# Find $\lim_{n\to \infty}(\cos{x\over n})^{n^2}$

Find $$\lim_{n\to \infty}\left(\cos{x\over n}\right)^{n^2}$$ where $x\in \Bbb{R}.$ I tried using taylor series. A complete mess, and an area I am not very good at. I tried using $e$ which also gave me nothing. I am lost a little. I would appreciate your help, thorough or hinted.

• What do you mean by "I tried using $e$"? The number $e$ is not a mathematical technique which can be used to solve problems. Jan 27 '15 at 21:48
• @JimmyK4542 He is probably referring to $x=e^{\log x}$? Jan 27 '15 at 21:52
• You can simplify the limit by taking the natural log of the stuff inside the limit. Then, I believe you can evaluate the resulting limit using one or more applications of L'Hopital's Rule. Finally, take e^(your result) to get your final answer. Jan 27 '15 at 22:00

Taylor expansion should work. Since the argument of the cosine approaches zero in the given limit, we can neglect all higher-order terms and are left with

$\cos \frac{x}{n} \approx 1 - \frac{x^2}{2n^2}$

We can now write

$(cos \frac{x}{n})^{n^2} = \left[ \left(1 - \frac{x^2}{2n^2}\right)^\frac{2n^2}{x^2}\right]^\frac{x^2}{2} \to e^{-\frac{x^2}{2}}$ in the limit of $n\to\infty$

• I can't make it :( I don't know what $x_0$ I should pick Jan 27 '15 at 22:05
• For $n\to\infty$, $x/n\to0$. So $x_0=0$, if I understood your question correctly. Jan 27 '15 at 22:11
• When I differentiate I got a really big expression. If I pick $n_0=0$ It is not defined... Jan 27 '15 at 22:20
• I accidentally used the whole expression oops :$Jan 27 '15 at 22:22 Combine your two ideas! This demonstration is not altogether rigorous but it does get the right answer: Assume$x$is not a multiple of$\pi$. Taylor expand in$\frac{x}{n}$: $$\cos \frac{x}{n} = \left( 1 - \frac{x^2}{2n^2} + O(n^{-4}) \right)$$ Then $$\lim_{n\rightarrow\infty} \left( \cos \frac{x}{n} \right)^{n^2} = \lim_{n\rightarrow\infty} \left(1 - \frac{x^2}{2n^2} \right)^{n^2} = \lim_{n\rightarrow\infty} \left(1 - \frac{x^2}{2m} \right)^{m} = e^{-x^2/2}$$ However, if$x = 2k\pi$then the limit is$1$since for all integer$n$the value is$1$. And for$x = (2k+1)\pi$the limit does not exist. • What$n_0$did you both use? :( Is it$n_0={2\over \pi}$? Jan 27 '15 at 22:35 • There is no$n_0$in the problem. The Taylor expansion is about$x_0 = 0$. Jan 27 '15 at 23:28 • There is some formula to calculate those functions. As I understood, it is acceptable to look at the formula for$\cos x$and then place, for example,${c\over x}$, or to calculate it all with${cos{c\over x}}$to begin with? Jan 27 '15 at 23:34 Noting that$\sin^2\left(\frac xn\right)=1-\cos^2\left(\frac xn\right)yields $$\cos\left(\frac xn\right)=1-\frac{\sin^2\left(\frac xn\right)}{1+\cos\left(\frac xn\right)}$$ Therefore, \begin{align} \left[\cos\left(\frac xn\right)\right]^{n^2} &=\left[1-\frac{n^2\sin^2\left(\frac xn\right)}{1+\cos\left(\frac xn\right)}\frac1{n^2}\right]^{n^2}\\ &=\left[1-\frac{a_n}{n^2}\right]^{n^2} \end{align} wherea_n=\dfrac{n^2\sin^2\left(\frac xn\right)}{1+\cos\left(\frac xn\right)}$and$\lim\limits_{n\to\infty}a_n=\dfrac{x^2}2$. Since$\lim\limits_{n\to\infty}\left(1+\frac xn\right)^n=e^xand the convergence is uniform on compact sets, we get that \begin{align} \lim_{n\to\infty}\left[\cos\left(\frac xn\right)\right]^{n^2} &=\lim_{n\to\infty}\left[1-\frac{a_n}{n^2}\right]^{n^2}\\ &=\lim_{n\to\infty}\left[1-\frac{x^2}{2n^2}\right]^{n^2}\\[9pt] &=e^{-x^2/2} \end{align} Ifx=0$there's nothing to prove: the limit is$1$. Exchanging$x$with$-x$gives the same sequence, so we can assume$x>0$. It's generally better to compute the limit of the logarithm of the sequence: $$\lim_{n\to\infty}n^2\log\cos\frac{x}{n}.$$ If the limit $$\lim_{y\to\infty} y^2\log\cos\frac{x}{y}$$ exists, then also our limit on the natural numbers exists and they're equal. Now we can do the substitution$t=x/y$, so the limit becomes $$\lim_{t\to0^+}x^2\frac{\log\cos t}{t^2}.$$ Leaving aside the constant$x^2$, we can apply l'Hôpital's theorem: $$\lim_{t\to0^+}\frac{\log\cos t}{t^2}= \lim_{t\to0^+}\frac{-\sin t/\cos t}{2t}= \lim_{t\to0^+}-\frac{\sin t}{t}\frac{1}{2\cos t}=-\frac{1}{2}.$$ Thus $$\lim_{n\to\infty}n^2\log\cos\frac{x}{n}=-\frac{x^2}{2}$$ and the original limit is$e^{-x^2/2}$(which also holds for$x\le0\$ as we saw at the beginning).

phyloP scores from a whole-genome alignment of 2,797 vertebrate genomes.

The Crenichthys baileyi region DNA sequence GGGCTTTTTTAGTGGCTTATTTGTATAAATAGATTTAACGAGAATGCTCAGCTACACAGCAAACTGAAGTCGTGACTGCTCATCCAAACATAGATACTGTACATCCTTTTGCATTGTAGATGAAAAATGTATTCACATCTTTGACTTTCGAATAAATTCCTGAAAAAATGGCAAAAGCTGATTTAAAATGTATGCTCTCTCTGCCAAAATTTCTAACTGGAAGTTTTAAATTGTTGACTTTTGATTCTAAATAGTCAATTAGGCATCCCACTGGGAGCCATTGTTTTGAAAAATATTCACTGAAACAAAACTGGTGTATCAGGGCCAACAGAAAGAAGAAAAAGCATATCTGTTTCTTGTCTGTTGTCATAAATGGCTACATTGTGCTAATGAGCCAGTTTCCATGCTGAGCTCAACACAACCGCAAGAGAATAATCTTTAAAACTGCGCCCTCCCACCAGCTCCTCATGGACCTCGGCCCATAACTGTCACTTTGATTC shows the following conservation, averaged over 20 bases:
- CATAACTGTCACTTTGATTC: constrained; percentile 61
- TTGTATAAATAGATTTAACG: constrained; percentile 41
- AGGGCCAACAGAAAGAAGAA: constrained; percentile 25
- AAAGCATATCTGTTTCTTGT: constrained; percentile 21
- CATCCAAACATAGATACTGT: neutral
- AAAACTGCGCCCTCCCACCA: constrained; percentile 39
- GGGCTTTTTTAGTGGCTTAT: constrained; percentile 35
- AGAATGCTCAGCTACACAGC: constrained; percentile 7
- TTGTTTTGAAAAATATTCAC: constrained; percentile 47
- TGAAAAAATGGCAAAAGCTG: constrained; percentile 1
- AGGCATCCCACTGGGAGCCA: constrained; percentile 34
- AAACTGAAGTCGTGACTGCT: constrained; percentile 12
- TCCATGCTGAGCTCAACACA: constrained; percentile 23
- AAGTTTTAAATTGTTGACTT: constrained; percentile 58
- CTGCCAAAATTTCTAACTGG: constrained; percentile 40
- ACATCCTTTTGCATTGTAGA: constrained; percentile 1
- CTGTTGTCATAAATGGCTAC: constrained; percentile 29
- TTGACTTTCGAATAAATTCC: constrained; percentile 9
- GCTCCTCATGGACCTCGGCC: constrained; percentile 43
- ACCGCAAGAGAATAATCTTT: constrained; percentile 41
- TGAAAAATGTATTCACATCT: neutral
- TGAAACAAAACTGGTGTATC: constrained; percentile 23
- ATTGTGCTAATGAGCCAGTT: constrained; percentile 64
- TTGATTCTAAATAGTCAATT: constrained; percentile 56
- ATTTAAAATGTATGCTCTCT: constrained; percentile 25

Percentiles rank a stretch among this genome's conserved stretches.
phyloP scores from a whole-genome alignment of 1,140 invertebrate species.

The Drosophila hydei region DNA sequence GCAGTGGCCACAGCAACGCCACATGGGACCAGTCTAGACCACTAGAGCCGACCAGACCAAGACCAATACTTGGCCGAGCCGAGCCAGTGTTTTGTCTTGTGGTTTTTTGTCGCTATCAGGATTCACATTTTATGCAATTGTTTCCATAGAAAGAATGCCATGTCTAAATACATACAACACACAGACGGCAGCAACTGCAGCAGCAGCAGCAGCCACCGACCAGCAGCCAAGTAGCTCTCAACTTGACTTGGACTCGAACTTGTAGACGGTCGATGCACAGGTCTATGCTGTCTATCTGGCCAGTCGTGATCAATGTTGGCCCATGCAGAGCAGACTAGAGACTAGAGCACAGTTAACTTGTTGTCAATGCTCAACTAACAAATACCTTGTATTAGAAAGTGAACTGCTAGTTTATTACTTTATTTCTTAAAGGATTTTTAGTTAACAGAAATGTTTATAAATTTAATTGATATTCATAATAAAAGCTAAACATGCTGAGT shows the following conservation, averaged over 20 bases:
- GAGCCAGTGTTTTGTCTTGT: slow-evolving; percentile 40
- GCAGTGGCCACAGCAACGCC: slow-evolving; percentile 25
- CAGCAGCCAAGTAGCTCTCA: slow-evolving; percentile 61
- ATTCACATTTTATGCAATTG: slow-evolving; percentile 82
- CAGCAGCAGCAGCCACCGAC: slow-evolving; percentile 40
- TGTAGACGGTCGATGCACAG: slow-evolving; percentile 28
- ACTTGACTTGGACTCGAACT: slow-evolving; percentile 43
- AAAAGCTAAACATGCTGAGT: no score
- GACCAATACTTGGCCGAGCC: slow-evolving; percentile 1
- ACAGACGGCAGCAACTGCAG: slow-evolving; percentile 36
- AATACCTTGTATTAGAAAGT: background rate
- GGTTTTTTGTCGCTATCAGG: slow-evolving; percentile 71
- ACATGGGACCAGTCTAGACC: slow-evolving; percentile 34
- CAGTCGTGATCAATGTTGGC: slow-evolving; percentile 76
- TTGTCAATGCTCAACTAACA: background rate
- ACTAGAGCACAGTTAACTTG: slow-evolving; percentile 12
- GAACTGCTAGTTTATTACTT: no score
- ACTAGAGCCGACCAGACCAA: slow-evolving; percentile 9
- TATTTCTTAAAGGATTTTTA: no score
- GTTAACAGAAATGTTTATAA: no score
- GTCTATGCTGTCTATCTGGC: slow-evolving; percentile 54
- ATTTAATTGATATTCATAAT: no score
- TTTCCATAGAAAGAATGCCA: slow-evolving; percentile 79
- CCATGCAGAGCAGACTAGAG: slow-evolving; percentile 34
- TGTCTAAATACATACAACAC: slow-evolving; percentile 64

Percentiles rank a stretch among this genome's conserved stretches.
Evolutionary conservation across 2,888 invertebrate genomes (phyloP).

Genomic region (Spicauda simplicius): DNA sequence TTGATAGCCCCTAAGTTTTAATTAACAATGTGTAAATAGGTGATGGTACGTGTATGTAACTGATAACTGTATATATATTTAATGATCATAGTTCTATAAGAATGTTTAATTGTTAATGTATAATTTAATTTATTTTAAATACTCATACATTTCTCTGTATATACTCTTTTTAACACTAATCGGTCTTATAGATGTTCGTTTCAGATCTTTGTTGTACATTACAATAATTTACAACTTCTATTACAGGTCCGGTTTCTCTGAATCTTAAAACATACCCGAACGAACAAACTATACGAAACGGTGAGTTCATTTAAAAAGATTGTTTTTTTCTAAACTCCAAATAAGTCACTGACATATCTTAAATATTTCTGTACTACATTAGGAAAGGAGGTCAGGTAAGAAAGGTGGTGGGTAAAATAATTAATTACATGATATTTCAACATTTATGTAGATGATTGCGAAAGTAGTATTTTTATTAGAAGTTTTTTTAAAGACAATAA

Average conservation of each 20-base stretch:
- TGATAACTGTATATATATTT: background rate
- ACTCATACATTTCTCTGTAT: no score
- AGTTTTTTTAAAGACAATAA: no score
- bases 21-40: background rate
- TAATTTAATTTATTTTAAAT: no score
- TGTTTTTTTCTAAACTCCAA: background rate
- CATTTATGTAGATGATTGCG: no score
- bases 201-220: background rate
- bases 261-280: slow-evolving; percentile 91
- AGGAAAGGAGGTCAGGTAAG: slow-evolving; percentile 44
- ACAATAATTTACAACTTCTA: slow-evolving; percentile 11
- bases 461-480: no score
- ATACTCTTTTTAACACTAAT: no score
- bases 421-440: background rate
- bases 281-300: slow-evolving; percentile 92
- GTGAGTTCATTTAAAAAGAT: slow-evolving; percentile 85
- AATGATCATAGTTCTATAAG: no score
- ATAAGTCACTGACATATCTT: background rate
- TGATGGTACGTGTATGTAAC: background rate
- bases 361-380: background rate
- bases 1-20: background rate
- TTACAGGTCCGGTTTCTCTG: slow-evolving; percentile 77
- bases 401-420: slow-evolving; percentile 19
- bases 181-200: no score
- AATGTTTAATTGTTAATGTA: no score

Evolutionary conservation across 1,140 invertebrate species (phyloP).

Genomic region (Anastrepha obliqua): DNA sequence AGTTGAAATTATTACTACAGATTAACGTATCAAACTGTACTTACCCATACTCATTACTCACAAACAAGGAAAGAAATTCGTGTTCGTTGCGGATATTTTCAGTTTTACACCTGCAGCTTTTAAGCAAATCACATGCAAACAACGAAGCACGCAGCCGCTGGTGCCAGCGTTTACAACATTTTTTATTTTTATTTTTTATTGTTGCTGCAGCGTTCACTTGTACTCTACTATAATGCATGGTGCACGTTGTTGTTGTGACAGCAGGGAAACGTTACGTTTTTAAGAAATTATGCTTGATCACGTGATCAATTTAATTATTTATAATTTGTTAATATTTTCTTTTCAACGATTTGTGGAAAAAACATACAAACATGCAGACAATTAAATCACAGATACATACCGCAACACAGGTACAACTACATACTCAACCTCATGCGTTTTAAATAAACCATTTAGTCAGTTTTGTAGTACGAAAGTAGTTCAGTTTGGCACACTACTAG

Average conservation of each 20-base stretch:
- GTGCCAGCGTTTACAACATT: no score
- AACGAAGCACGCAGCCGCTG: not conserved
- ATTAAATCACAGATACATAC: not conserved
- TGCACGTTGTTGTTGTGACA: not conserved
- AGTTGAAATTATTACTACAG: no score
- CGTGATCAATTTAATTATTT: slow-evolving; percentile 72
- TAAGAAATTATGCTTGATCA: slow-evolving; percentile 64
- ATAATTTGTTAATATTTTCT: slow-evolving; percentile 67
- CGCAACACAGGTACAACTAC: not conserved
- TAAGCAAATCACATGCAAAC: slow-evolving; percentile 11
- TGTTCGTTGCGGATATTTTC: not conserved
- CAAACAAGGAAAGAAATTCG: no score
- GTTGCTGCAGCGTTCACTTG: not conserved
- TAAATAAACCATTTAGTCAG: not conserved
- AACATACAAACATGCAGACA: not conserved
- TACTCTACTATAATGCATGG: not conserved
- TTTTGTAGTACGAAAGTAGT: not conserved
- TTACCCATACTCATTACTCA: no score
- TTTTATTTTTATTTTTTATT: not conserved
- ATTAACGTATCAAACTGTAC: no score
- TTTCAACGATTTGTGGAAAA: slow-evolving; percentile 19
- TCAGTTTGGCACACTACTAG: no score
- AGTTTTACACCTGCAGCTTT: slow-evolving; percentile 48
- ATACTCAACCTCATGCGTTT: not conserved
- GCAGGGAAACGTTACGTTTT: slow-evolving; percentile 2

Of course one can also do $$\lim_{t\to0^+}\frac{\log\cos t}{t^2}= \lim_{t\to0^+}\frac{\log(1-t^2/2+o(t^2))}{t^2}= \lim_{t\to0^+}\frac{-t^2/2+o(t^2)}{t^2}=-\frac{1}{2}.$$